Antonio Cites Mounting Legal Barriers In Renewed Call To End Ohio Death Penalty
New three-drug lethal injection method ruled unconstitutional
 
 

Ohio House Democratic Whip Nickie Antonio (D-Lakewood) issued the following statement today in response to a ruling by U.S. District Court Magistrate Judge Michael Merz that declared Ohio’s new three-drug lethal injection process unconstitutional. Merz also indefinitely suspended three planned executions of Ohio inmates, including one scheduled in February.


“When the proposed drugs for lethal injection are found to be unconstitutional because they may cause ‘substantial risk of serious harm’, it is immoral for the state to continue to fight to use them,” said Antonio. “I believe it is long past time we abolish the death penalty in Ohio and replace it with a sentence of life without parole.”


Antonio has repeatedly introduced legislation to end capital punishment and replace it with life without parole, citing research that shows the death penalty does not deter violent crime and is administered with disparities across economic and racial lines. In the 131st General Assembly, she sponsored Ohio House Bill 289 with Dayton-area Rep. Niraj Antani (R-Miami Township) and plans to reintroduce the bill in the coming months.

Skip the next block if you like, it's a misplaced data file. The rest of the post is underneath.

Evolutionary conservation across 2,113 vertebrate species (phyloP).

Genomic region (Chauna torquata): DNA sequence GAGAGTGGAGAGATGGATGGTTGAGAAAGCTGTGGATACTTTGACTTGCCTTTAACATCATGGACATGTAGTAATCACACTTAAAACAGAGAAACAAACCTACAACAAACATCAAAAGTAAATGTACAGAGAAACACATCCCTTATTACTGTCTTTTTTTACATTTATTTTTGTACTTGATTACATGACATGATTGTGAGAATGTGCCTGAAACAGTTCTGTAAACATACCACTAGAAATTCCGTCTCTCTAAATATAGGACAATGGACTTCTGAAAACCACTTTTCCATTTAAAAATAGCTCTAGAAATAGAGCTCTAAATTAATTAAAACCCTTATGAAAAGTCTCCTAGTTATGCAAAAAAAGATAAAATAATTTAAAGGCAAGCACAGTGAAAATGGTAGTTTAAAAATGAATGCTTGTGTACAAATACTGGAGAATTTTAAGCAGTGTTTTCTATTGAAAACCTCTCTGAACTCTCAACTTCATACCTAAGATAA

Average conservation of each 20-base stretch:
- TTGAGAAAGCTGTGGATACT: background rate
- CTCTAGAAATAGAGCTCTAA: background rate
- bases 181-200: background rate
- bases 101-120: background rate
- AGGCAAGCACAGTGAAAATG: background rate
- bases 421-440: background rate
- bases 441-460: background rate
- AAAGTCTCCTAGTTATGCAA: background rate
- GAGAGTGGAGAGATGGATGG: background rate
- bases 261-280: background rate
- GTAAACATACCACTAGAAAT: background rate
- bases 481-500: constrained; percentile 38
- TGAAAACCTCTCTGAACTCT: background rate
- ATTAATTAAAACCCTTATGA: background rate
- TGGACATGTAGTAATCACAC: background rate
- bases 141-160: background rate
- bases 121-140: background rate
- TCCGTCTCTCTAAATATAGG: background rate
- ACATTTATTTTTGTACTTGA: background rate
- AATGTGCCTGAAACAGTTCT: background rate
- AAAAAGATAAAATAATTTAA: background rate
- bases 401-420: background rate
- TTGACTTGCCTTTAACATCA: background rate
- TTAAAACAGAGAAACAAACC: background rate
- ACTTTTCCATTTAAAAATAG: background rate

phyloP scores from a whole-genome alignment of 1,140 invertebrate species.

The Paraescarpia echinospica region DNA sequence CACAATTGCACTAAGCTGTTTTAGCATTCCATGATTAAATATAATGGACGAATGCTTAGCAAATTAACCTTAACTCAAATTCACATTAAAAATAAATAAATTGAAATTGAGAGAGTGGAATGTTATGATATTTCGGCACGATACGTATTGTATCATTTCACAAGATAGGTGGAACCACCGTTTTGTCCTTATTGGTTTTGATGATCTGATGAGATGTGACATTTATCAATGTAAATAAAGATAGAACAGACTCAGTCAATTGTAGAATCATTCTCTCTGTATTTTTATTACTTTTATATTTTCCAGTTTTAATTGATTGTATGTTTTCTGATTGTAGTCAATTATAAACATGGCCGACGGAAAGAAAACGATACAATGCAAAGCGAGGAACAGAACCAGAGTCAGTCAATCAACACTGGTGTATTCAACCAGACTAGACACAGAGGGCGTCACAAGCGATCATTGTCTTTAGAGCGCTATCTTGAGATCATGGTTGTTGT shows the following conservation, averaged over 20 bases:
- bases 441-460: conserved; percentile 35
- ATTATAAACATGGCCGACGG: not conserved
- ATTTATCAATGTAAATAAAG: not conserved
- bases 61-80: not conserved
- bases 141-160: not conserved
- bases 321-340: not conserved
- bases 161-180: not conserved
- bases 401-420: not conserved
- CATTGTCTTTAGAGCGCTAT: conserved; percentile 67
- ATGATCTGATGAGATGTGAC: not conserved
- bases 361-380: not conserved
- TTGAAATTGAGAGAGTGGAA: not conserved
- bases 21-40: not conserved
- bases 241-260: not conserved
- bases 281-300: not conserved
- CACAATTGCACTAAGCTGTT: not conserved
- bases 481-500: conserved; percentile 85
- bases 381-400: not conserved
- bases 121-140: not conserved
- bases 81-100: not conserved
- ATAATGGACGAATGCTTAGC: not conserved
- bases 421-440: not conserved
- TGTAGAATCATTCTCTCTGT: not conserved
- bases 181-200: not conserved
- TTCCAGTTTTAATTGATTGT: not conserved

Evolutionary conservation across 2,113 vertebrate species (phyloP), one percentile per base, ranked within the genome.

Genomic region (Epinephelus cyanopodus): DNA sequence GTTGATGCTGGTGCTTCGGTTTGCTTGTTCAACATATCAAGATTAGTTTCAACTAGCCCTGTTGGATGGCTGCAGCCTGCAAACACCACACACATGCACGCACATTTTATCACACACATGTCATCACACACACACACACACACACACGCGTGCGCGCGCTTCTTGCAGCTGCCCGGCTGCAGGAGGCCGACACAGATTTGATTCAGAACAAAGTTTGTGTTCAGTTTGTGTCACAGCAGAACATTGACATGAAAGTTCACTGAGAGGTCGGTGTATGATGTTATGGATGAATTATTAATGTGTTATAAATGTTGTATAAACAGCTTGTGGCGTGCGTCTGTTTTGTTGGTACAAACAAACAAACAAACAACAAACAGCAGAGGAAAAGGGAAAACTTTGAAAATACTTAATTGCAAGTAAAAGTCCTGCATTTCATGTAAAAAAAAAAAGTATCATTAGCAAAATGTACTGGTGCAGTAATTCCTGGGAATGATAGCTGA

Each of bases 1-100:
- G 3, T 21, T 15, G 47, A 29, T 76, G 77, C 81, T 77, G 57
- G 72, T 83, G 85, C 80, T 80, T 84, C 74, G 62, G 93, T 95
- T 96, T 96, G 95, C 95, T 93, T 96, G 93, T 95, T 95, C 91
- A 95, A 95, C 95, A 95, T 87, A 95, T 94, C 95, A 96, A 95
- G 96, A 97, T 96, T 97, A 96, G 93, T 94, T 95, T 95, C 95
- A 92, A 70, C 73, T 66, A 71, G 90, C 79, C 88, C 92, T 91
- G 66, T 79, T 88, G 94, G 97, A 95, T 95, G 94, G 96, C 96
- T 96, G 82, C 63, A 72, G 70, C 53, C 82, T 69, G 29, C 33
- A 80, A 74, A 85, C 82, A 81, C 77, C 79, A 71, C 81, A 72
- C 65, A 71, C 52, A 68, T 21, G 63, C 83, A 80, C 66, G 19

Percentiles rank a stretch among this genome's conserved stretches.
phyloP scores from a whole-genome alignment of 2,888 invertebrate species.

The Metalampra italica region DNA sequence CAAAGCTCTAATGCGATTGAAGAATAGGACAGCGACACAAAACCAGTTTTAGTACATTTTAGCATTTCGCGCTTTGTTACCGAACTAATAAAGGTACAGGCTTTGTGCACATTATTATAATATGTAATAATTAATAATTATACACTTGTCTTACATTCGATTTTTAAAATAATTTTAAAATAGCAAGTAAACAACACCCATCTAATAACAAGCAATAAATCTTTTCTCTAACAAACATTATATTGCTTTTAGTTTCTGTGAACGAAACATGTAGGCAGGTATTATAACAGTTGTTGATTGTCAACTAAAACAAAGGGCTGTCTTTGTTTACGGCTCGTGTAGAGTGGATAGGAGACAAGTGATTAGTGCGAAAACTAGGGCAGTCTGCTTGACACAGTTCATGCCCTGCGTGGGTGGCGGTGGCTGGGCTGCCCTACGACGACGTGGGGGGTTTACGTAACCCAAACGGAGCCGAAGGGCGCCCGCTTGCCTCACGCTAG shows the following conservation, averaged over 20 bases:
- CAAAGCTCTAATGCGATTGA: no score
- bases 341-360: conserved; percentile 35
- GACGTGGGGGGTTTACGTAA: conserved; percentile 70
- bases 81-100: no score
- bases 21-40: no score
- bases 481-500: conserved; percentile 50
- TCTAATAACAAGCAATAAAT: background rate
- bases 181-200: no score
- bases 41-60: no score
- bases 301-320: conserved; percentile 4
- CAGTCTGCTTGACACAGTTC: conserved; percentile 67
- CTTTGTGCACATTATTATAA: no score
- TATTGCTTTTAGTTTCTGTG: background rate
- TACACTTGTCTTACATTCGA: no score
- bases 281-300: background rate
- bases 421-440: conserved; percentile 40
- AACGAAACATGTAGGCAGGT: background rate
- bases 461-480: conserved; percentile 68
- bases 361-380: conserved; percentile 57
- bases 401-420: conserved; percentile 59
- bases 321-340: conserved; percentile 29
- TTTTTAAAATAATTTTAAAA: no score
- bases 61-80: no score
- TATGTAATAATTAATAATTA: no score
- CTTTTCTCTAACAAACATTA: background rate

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Antonio Responds To Latest Ohio Opioid Crisis Report

 

The lead Democrat on the Ohio House’s Health Committee, Democratic Whip and state Rep. Nickie J. Antonio (D-Lakewood), today responded to the latest dire report on Ohio’s statewide opioid overdose and addiction emergency.

The Ohio State University’s College of Food, Agricultural and Environmental Sciences released the report “Taking Measure of Ohio’s Opioid Crisis” Tuesday, highlighting the grim realities many in the state are experiencing, but also making a case for greater treatment access and expanded educational and economic opportunities for Ohioans.

“This report confirms that treatment is necessary to stem the tide of this opioid crisis, and clearly we do not have enough treatment options currently available,” said Antonio. “We can do better. We must do better. Taxpayers deserve better economic opportunities, a strong and affordable educational foundation, and greater access to healthcare services – all things that we know will prevent opioid addiction and abuse.”

The report points to low education levels and limited job opportunities as central underlying causes of opioid abuse.